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Header-Celebrating Our Lady of Glory on the Assumption

By Professor Plinio Corrêa de Oliveira 

 

In ancient times, people referred to the feast of the Assumption of Our Lady as the feast of Our Lady of Glory. They understood that the Assumption of Our Lady was not merely the physical event of her leaving this earth after resurrecting by virtue of her Divine Son and being taken to Heaven: it was also her glorification. 

After her humble and unknown life on this earth, Our Lady had a greater role after the death of Our Lord as Queen and Mother of the Catholic Church. Our Lady went through all kinds of suffering, anguish and humiliations on earth. It is fitting that Our Lord glorified her in the eyes of men through her assumption.

She was glorified with this unique privilege whereby a merely human creature is taken to material heaven by the angels. From there, she certainly was taken in a mysterious way to the physical and immaterial heights of the heavenly Paradise, where she finds herself at this moment enjoying the beatific vision of God, Our Lord in an ineffable way.

 

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Many traditions and revelations about the assumption naturally affirm that this glorification by the angels was accompanied by indescribable manifestations of glory. Our Lady was a mere human creature with a nature far inferior to that of the angels. To show the great difference between natures, we need only recall how one saint saw her own guardian angel and was so dazzled by what she saw that she thought that she was seeing God. And yet guardian angels are among the lowest ranks of angels in heaven. 

Our Lady of the Assumption-Image 1We can only imagine the glory of Our Lady who was taken to heaven by the highest Cherubim and Seraphim. She was served by God’s highest creatures with such a high respect and veneration that it was as if they considered themselves unworthy of presenting to her their prayers and veneration.

Thus, after bidding farewell to those on earth, Our Lady started rising off the ground in a most hallowed ecstasy; and at a certain point the manifestations of the angels began. If it is true that on Easter day all nature rejoiced, and that on Ascension day all nature was jubilant, then, of course, we can imagine the great and splendid joy of all nature on the Assumption of Our Lady.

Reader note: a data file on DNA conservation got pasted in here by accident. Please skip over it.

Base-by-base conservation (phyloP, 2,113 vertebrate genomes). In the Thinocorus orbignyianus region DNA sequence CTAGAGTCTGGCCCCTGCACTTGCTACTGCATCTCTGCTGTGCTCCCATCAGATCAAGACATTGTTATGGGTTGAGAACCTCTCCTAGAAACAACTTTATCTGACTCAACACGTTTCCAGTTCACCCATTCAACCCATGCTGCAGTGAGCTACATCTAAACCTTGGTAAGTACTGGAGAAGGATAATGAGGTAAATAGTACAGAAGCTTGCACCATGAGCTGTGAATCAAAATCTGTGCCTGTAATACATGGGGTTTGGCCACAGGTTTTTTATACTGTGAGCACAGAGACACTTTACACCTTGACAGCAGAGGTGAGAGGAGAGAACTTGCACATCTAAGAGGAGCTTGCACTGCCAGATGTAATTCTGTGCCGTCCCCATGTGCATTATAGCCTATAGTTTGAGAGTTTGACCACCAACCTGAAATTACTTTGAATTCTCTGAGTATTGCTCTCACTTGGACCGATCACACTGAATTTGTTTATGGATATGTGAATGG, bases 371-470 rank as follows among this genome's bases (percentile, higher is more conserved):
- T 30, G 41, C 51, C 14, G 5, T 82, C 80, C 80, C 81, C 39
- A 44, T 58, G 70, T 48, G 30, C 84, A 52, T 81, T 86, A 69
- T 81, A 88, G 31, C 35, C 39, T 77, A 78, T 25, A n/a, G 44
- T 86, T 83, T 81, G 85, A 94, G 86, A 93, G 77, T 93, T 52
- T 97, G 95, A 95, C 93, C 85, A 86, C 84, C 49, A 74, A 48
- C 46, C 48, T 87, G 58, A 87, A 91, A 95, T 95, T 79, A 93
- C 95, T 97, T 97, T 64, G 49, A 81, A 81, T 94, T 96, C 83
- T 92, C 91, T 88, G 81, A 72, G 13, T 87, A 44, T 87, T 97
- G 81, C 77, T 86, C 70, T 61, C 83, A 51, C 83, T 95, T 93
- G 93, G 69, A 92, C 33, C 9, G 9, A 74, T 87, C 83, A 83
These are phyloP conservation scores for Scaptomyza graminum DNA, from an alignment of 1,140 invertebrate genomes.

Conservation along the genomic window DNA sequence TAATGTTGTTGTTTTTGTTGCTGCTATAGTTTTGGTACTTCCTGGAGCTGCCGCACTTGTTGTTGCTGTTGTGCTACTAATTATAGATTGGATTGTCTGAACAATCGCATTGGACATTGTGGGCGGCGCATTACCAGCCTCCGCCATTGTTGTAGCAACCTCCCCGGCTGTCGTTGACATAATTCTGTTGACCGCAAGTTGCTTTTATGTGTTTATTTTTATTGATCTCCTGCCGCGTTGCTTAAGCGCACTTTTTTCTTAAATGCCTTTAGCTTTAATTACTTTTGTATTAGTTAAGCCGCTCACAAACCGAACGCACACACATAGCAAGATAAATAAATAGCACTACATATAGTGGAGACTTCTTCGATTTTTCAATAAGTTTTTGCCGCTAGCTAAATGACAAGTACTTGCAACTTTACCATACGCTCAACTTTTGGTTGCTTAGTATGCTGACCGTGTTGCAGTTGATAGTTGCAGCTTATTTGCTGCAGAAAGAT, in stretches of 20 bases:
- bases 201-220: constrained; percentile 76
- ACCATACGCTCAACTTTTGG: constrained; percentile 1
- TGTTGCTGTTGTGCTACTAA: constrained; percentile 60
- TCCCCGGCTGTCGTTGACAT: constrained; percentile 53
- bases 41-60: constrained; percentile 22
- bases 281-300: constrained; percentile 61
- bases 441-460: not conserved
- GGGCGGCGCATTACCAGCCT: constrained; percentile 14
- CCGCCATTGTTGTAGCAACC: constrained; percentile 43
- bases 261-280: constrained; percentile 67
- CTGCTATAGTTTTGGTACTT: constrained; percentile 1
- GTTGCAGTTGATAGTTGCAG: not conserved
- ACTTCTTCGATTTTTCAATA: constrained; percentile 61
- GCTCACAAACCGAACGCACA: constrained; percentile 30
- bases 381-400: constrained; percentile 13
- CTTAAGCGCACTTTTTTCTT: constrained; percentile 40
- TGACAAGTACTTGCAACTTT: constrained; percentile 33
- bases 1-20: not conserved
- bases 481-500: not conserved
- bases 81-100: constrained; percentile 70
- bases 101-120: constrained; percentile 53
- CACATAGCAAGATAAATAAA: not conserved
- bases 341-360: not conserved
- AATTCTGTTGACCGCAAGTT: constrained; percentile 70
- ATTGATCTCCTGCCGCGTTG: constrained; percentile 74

We can imagine the splendid colors of the sky. How the stars of that night must have shone! If the sun danced and changed colors at Fatima, we can imagine the wonderful way it must have appeared on that day! The angels must have sung in magnificent harmony and all must have felt great and ineffable interior consolations!

The concrete and positive fact is that Our Lady allowed her inner glory to be manifested to all during the Assumption. We can imagine how she, who possessed a most holy soul and an inexpressible dignity and majesty, at that moment allowed her grandeur to be manifested in an extraordinary way. As Our Lord’s grandeur shone in His glorified body on Mount Tabor, so also her sanctity naturally and entirely shined forth in her eyes, countenance and body.

We can imagine this manifestation like a great flash of light that completely blotted out the sky. At that moment of this grandeur, she probably manifested a great maternal tenderness since she was a mother bidding farewell to her children. She also must have shown a great outpouring of mercy and supreme goodness as she made it clear to everyone that she would no longer be present on earth and that, at the moment she was leaving mankind, her great mission in the pinnacle of heaven was beginning.